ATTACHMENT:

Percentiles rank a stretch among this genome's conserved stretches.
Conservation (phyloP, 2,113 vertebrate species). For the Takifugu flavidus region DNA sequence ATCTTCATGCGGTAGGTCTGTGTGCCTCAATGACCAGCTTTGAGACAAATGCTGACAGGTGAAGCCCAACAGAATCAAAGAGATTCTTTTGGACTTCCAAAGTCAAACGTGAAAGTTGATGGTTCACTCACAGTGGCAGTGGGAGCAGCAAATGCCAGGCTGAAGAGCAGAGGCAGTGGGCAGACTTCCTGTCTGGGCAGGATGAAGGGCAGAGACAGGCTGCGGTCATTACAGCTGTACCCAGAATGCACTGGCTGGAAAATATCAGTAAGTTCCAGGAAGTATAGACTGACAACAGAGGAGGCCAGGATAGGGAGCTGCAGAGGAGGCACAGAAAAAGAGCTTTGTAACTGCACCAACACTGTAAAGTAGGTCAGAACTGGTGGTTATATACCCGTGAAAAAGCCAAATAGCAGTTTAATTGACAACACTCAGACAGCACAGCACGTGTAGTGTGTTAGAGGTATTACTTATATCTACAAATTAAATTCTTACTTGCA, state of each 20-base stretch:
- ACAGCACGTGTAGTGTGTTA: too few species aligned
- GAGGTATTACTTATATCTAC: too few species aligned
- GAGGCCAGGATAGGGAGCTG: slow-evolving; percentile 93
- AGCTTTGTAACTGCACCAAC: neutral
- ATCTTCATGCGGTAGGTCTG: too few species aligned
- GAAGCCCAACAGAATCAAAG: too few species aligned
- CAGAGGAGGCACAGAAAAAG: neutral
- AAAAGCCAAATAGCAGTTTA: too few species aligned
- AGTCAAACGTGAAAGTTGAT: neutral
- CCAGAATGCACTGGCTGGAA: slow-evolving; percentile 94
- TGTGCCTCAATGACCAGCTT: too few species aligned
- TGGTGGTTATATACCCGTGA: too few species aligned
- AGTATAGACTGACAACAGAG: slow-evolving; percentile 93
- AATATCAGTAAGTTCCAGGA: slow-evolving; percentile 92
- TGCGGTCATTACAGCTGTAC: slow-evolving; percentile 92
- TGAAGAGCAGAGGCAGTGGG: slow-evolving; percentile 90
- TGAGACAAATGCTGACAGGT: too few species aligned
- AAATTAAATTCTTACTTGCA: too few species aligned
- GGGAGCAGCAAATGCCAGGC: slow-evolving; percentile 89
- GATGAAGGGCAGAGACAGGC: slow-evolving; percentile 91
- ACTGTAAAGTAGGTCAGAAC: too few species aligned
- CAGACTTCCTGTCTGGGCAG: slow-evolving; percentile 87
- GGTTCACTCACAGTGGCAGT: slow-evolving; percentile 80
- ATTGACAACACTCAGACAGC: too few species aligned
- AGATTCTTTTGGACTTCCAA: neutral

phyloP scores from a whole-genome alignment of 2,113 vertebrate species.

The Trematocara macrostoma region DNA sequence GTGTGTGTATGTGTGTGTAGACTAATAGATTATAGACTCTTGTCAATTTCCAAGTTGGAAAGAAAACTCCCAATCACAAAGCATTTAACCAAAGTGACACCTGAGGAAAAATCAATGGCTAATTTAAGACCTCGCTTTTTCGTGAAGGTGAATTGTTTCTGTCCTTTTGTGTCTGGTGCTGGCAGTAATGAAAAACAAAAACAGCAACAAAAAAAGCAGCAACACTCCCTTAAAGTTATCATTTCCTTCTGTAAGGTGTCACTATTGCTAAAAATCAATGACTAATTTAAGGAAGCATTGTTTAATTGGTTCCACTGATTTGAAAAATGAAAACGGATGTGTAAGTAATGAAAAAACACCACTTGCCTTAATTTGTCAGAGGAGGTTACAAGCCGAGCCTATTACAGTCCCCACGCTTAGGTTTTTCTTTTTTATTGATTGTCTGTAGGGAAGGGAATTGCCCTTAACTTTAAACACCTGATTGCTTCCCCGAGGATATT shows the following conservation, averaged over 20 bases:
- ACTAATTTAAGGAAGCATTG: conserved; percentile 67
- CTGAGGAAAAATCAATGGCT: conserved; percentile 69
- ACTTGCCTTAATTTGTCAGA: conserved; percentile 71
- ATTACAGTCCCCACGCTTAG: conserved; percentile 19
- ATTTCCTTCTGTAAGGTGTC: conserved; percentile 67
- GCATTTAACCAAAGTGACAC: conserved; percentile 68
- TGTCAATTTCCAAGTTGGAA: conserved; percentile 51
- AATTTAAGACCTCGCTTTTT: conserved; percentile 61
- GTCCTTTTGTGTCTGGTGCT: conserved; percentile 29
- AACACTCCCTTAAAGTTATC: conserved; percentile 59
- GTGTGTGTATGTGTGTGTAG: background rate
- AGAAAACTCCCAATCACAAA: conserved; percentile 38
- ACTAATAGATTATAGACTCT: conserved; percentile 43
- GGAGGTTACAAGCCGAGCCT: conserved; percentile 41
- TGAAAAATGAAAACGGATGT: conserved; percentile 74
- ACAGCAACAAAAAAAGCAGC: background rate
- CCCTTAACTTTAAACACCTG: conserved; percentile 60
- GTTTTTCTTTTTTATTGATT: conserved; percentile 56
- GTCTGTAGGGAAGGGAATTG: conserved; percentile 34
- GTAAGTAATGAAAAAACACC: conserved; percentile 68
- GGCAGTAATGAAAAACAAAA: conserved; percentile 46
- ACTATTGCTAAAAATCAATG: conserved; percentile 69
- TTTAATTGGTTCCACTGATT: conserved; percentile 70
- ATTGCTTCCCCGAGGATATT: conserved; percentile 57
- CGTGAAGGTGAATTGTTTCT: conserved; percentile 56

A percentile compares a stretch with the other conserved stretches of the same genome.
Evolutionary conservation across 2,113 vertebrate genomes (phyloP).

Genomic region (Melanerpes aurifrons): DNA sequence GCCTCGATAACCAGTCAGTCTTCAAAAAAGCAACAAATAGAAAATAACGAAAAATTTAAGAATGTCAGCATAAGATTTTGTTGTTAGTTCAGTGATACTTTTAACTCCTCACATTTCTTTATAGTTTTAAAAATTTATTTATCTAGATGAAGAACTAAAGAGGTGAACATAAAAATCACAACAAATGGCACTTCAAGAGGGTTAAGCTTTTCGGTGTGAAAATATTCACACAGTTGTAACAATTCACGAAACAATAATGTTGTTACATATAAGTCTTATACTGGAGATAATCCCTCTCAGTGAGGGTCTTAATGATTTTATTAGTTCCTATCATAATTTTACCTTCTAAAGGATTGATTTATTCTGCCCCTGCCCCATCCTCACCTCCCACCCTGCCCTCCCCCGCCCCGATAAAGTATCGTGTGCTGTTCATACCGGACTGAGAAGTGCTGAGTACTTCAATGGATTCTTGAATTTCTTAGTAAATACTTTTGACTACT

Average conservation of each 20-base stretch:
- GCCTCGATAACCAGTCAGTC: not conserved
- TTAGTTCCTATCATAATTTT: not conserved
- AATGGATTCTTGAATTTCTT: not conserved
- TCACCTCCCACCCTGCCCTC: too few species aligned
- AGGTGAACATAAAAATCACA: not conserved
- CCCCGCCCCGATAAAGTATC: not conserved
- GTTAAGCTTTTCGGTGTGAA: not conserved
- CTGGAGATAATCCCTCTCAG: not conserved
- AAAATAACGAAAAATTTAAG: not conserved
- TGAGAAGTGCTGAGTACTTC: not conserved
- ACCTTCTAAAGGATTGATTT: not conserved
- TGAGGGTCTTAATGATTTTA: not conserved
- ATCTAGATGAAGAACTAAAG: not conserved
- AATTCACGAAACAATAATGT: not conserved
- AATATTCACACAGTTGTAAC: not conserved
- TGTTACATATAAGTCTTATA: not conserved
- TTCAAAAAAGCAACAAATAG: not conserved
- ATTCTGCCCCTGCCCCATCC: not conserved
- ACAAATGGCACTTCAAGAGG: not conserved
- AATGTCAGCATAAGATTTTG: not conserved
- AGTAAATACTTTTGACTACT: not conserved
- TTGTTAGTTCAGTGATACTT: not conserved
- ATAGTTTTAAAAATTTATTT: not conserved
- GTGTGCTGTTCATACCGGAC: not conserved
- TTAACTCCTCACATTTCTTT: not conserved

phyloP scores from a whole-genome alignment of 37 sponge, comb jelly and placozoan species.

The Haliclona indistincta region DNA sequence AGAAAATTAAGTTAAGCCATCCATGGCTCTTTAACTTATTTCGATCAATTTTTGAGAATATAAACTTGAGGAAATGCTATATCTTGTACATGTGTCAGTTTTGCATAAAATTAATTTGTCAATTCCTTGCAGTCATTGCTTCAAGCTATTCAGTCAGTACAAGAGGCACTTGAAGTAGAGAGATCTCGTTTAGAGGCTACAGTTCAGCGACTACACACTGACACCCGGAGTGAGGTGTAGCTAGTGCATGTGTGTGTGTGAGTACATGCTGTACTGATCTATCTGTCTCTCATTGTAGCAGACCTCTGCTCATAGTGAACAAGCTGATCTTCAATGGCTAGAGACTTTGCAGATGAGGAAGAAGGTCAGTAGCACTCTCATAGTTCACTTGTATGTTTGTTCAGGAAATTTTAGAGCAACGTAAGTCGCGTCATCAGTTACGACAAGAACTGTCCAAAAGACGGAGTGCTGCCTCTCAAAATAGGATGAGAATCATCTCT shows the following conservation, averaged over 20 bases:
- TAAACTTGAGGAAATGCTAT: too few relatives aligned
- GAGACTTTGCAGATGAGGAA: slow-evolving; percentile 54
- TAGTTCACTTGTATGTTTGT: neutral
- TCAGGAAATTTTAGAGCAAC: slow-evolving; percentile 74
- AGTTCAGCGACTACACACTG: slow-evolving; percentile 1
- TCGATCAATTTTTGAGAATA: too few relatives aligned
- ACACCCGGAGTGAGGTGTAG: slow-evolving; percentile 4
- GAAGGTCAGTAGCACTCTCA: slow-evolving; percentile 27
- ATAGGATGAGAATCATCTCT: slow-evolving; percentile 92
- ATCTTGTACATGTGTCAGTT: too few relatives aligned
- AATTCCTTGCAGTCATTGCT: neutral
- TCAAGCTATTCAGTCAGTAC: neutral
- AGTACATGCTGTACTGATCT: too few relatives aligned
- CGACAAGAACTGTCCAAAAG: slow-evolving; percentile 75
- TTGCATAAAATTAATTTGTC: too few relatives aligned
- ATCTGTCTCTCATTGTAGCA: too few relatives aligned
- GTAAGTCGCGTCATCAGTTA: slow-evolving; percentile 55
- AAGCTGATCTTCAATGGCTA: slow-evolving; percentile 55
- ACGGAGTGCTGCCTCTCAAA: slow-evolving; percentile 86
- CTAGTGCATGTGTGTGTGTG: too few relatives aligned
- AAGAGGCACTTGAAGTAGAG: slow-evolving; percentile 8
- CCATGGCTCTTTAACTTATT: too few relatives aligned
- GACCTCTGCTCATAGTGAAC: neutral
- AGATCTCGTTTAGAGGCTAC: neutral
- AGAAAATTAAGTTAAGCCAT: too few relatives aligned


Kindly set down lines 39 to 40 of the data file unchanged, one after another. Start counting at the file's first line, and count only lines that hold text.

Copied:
- AACACTCCCTTAAAGTTATC: conserved; percentile 59
- GTGTGTGTATGTGTGTGTAG: background rate